March 10, 2019

Sunday School 3/10/19

I wandered around three classrooms this morning. I'm not sure exactly what I was looking for, so I'm not exactly sure if I found it or not.

Let's start with Face the Nation and Ed O'Keefe's interview with Sen. Elizabeth Warren (D-MA), one of the declared presidential candidates. He kicked things off with her recently announced plan to break up tech companies, asking her why it needs to be done. Her answer?
Because the giant tech companies right now area eating up little, tiny businesses, startups - and competing unfairly. 
The thing is, Warren says, the platform companies should not be competing with people who use their platforms, putting their items ahead of the competition in the search returns, and so on.
So what I'm saying is we've got to break these guys apart. You want to run a platform? That's fine, You don't get to run a whole bunch of the businesses as well. You want to run a business? That's fine. You don't get to run the platform. Think of it this way, it's like in baseball. You can be the umpire or you can own one of the teams, but you don't get to be the umpire and own the teams.
So Facebook would have to sell off Instagram, Amazon would have to sell off Whole Foods, and "all those little businesses that they're running, competing businesses. Yup."

O'Keefe asked who the federal government was to tell these companies they had to do this; Warren mentioned long-standing anti-trust laws.  But, she's not anti-market, she pointed out, she's pro-markets-that-work:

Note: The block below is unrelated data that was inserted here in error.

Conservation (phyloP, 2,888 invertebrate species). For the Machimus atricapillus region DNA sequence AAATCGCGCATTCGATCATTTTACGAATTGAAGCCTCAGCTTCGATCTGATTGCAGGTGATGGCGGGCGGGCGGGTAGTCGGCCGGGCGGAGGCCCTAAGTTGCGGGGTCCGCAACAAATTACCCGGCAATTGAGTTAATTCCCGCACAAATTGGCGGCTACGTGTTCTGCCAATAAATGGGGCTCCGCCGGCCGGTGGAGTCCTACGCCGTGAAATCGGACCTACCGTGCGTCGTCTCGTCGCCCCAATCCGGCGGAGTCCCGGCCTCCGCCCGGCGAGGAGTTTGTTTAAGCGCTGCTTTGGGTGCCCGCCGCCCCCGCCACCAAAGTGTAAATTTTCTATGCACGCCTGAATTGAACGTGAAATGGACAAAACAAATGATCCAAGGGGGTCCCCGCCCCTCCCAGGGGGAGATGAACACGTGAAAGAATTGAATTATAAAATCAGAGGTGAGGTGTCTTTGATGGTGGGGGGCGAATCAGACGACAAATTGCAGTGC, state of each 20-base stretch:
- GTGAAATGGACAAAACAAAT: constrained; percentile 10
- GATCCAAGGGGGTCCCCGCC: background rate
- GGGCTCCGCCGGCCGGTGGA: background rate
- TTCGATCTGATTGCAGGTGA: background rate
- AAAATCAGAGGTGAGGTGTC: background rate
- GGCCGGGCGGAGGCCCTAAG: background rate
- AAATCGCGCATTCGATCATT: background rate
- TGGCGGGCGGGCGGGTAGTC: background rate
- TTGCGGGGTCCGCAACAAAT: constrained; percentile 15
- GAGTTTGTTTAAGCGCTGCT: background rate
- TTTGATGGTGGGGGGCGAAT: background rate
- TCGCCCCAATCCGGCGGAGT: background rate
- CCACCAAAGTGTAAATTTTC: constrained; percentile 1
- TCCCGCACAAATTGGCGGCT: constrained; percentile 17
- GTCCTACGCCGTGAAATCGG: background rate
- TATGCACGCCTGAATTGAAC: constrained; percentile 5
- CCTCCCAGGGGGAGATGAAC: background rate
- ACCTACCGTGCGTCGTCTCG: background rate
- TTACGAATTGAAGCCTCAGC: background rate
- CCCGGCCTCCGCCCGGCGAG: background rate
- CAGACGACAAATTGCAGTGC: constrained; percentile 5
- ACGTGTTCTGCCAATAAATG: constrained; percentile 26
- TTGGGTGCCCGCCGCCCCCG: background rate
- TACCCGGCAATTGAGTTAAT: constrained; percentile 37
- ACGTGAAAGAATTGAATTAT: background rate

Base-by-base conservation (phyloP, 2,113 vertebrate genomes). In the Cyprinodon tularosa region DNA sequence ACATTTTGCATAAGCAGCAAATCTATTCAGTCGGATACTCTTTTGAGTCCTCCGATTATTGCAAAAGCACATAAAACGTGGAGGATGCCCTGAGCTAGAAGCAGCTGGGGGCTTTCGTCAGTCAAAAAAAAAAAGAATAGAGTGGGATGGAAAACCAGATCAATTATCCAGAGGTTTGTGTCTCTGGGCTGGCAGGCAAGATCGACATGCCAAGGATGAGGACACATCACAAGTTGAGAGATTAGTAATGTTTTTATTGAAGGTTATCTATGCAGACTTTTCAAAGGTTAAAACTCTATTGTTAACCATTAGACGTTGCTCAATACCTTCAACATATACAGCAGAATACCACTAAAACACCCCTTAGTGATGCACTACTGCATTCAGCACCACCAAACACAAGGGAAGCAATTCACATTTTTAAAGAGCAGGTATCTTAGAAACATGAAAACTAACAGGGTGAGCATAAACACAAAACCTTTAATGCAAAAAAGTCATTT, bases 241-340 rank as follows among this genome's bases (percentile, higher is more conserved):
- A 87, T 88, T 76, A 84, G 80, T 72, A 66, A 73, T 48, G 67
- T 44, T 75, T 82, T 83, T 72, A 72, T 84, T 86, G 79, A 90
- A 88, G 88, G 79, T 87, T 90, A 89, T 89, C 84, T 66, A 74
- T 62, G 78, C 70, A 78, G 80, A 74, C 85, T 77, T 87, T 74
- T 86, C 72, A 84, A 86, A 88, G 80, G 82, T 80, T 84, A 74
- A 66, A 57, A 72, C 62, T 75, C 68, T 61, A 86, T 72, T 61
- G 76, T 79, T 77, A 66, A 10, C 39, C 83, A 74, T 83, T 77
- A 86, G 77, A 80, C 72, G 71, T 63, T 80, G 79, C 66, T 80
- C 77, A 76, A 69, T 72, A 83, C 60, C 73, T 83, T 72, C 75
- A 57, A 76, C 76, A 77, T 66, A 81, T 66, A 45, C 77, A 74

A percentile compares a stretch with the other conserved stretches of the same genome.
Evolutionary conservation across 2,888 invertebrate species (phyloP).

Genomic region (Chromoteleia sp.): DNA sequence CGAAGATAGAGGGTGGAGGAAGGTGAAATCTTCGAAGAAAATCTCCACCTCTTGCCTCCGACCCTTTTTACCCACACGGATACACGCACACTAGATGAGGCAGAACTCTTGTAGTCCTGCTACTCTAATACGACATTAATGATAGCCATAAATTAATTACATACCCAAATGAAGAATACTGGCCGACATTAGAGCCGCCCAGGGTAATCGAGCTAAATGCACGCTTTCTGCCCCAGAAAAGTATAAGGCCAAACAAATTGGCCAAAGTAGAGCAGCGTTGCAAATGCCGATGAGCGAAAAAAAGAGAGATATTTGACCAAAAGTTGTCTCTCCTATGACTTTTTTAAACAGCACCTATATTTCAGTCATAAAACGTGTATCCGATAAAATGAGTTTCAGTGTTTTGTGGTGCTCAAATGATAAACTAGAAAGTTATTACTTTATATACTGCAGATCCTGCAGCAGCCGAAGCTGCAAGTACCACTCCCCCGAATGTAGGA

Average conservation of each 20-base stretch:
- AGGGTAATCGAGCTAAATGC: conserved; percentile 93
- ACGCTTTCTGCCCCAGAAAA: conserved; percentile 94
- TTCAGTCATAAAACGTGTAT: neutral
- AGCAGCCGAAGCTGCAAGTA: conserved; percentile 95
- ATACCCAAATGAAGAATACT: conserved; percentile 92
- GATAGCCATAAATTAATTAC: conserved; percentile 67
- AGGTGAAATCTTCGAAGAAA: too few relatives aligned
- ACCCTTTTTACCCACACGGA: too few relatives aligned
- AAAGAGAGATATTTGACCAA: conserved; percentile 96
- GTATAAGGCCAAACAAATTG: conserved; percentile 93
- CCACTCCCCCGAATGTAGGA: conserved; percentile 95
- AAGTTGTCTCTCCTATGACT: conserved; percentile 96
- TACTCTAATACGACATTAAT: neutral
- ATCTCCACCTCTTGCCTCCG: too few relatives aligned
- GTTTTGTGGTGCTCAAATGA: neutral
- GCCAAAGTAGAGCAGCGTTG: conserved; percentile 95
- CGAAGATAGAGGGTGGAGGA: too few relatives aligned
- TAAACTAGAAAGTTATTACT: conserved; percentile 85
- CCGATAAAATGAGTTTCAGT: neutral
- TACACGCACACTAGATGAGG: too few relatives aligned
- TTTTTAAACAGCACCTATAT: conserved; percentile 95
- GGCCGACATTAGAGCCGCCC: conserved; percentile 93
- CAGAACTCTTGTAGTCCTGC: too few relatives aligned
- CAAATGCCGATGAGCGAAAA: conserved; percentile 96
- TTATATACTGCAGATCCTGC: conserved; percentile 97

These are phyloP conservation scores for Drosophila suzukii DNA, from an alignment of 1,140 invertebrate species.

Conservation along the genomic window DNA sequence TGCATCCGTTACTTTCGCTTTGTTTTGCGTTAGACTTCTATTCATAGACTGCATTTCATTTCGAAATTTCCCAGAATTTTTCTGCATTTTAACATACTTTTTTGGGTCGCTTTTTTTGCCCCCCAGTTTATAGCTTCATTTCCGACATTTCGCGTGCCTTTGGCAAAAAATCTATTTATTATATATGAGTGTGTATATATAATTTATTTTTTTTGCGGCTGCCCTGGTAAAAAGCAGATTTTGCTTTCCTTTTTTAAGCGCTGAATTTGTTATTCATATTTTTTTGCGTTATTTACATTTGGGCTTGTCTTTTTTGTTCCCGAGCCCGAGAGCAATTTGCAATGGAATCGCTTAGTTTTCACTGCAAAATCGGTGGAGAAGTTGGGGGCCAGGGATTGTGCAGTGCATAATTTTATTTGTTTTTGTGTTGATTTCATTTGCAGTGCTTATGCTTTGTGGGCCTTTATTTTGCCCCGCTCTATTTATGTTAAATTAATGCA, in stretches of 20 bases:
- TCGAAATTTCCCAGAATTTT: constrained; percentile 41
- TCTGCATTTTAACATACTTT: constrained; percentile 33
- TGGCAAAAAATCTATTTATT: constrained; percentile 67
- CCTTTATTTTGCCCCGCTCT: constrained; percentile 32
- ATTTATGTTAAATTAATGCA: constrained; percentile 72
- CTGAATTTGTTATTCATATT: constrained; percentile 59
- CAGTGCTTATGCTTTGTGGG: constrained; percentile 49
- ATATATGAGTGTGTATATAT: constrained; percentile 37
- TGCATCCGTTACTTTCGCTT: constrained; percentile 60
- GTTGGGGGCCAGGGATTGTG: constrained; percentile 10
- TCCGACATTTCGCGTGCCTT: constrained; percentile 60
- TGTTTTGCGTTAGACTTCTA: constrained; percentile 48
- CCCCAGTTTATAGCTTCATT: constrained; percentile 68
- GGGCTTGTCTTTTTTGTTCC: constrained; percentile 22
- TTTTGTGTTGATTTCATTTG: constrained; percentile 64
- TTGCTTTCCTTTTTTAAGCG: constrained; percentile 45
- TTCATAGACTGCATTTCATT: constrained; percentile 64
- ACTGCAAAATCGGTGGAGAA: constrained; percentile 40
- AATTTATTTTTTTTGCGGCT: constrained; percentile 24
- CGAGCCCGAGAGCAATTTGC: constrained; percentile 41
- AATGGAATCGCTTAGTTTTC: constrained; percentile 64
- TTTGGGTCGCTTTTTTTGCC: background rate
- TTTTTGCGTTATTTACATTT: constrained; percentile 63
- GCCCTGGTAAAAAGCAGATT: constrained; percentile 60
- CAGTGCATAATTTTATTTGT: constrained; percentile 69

The way markets work is they have to have rules and they have to have a cop to enforce them. A market without rules is theft and I'm not in favor of theft, I'm in favor of markets that produce real competition. 
She talked about taxing the ultra rich, noting that the top 1/10th of 1% will pay about 3.4% of their total net wealth in taxes while the 99.9% will pay about 7.4% and that's not fair because (paraphrasing here) when all of their inherited wealth was actually being earned by their families way back in the day, they did it on the backs of the rest of us -- along the lines of Obama's "you didn't build that" but in a way that seemed to be less offensive, if not more accepted. We 99-per-centers educated all of those workers back then, and built the roads, bridges, and factories, and so
So what we're really saying is look, just put a little back in the kitty. This is what we're asking for. Pay a fair share, so the next kid has a chance to build something great and the kid after that and the kid after that. 
She also said if anyone labels her as a socialist, "it's just wrong."

On MTP, I sat in on the panel discussion, which included how the House ended up dealing with (or not dealing with) Rep. Ilhan Omar's anti-Semitic comments, and how Speaker Nancy Pelosi is in a tough spot.
Kasie Hunt (NBC):  So you know, I think Nancy Pelosi is doing what she has very carefully done, since this, you know, new caucus as come together, which is to try to very carefully thread that needed and try to sew these two very disparate generations together. And it's getting harder. 
Robert Costa (WaPo):  ...I met with some House Democrats, seasoned veterans...and they say, in this day and age of social media, where someone like Rep. Omar or Rep. Ocasio-Cortez can have millions of followers, that the old rules don't apply. And so Speaker Pelosi may try to cobble together legislation to send a message to voters, but the people who have political capital inside this party are those with a social media following.